SALT LAKE CITY, Utah --- A new state bill in Utah seeks to raise the minimum liability insurance requirements for state drivers from $25,000/$50,000/$15,000 to $30,000/$60,000/$20,000.
According to the Salt Lake Tribune, the controversial measure was held in a House committee Monday, Feb. 18. On Feb. 14, the Senate passed the bill (SB 149) on a vote of 16-13.
Critics of the bill include the Property Casualty Insurers Association of America, which warns that close to one-third of Utah's drivers could expect to pay 10 percent more, or an extra $72 per year, the Salt Lake Tribune reported.
"The average accident in Utah results in $2,700 in property damage and $11,000 in injuries," the association's northwest regional manager Kenton Brine said in a news release. "There is no good reason for the state to force people to carry $30,000 in coverage for an $11,000 accident."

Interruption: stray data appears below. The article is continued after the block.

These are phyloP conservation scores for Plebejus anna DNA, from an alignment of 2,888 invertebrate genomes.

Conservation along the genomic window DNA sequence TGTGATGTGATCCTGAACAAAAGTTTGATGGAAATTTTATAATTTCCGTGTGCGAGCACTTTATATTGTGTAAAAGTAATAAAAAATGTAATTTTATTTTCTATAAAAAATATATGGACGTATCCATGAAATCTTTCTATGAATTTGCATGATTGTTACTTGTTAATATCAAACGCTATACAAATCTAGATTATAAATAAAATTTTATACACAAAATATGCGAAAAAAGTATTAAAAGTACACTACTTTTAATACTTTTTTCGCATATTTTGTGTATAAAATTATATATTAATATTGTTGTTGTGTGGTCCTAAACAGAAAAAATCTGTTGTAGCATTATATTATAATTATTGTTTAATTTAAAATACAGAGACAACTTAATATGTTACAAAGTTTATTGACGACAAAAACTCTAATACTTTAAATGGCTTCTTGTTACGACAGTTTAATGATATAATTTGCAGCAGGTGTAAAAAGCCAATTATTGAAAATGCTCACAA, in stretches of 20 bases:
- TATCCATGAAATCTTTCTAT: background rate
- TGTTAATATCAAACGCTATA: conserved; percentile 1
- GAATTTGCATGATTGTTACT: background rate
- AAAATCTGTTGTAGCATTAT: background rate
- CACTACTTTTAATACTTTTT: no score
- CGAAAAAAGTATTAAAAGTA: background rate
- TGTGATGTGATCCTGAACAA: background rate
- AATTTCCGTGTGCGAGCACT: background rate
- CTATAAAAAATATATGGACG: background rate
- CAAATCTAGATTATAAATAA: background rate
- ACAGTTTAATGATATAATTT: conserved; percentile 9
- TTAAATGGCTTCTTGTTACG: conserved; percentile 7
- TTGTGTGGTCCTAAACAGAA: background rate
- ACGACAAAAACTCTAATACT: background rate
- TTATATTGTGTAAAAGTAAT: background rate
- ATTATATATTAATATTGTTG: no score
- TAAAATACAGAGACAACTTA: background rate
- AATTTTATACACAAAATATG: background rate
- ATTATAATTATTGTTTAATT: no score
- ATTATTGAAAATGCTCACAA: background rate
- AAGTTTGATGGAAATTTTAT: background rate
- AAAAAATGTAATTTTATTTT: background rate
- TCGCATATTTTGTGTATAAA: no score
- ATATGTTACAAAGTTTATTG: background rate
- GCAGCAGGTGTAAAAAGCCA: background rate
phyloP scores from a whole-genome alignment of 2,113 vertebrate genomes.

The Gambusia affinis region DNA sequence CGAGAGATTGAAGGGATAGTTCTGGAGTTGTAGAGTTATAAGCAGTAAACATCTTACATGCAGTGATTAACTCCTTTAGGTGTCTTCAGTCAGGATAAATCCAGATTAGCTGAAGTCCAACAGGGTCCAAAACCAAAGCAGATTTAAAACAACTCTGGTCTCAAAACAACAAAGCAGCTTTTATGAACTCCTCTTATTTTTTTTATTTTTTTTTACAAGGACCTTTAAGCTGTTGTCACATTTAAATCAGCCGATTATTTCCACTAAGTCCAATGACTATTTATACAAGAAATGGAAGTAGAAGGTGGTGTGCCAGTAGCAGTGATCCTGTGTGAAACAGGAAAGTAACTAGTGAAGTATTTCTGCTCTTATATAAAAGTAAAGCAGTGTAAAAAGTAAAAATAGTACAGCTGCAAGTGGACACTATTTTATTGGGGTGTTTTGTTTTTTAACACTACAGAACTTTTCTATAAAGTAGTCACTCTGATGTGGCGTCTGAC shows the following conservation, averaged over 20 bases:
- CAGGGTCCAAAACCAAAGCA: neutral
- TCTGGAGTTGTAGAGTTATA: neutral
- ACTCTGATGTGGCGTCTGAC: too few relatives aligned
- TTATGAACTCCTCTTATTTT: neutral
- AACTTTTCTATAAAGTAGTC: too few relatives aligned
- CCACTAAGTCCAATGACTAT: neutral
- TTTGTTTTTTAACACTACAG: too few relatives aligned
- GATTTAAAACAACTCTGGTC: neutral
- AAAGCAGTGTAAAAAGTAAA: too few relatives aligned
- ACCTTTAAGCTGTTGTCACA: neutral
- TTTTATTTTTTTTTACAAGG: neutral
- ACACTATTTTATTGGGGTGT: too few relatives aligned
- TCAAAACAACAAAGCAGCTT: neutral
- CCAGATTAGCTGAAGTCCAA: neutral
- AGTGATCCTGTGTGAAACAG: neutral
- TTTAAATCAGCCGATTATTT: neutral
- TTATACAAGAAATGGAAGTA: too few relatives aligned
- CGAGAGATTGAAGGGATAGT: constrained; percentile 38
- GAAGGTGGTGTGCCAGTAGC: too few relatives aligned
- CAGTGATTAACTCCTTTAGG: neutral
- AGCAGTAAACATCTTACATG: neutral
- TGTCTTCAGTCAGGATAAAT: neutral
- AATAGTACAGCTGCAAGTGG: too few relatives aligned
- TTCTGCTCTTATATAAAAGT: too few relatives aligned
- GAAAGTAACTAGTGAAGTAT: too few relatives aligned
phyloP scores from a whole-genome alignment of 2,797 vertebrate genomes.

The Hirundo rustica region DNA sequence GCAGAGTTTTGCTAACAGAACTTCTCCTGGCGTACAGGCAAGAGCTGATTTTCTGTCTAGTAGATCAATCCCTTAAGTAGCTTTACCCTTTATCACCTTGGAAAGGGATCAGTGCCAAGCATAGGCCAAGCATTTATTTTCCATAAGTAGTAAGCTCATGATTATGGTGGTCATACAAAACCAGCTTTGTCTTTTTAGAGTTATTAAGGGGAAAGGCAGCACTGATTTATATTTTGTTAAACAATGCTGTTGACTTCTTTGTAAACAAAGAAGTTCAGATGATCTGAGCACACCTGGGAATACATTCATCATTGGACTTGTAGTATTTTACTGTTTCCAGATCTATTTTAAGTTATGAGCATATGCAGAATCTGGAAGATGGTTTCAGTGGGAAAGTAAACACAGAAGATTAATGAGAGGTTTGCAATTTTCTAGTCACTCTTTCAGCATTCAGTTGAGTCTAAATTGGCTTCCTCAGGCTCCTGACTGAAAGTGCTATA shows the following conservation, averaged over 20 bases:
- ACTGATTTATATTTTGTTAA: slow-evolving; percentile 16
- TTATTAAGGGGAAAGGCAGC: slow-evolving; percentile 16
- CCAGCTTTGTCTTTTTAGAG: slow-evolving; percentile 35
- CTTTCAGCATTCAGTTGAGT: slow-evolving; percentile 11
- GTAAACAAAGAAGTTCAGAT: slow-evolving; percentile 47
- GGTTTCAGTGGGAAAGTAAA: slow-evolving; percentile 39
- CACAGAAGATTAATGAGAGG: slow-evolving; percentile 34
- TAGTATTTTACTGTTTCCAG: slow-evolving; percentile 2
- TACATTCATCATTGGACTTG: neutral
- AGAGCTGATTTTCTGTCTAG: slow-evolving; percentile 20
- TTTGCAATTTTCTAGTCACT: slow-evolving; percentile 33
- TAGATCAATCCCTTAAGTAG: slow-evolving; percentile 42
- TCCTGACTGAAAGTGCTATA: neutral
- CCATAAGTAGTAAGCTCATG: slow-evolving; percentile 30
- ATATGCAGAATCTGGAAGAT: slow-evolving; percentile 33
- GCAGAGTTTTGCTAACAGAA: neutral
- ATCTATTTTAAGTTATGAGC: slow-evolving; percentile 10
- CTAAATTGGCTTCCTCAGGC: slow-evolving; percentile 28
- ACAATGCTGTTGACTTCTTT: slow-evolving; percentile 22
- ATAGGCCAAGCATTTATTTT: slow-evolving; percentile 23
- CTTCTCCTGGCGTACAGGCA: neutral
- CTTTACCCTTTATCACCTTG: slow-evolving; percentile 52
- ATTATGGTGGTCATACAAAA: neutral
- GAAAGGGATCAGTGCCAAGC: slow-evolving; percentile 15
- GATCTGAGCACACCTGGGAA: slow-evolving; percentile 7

Supporters of the bill include senators Sheldon Killpack (R-Syracuse), the bill's sponsor, and Lyle Hillyard (R-Logan).
"Policy limits right now are just small amounts compared to the damage caused," Hillyard said. "You spend a couple of days in the hospital and you have severe injuries, you'll easily exceed $25,000."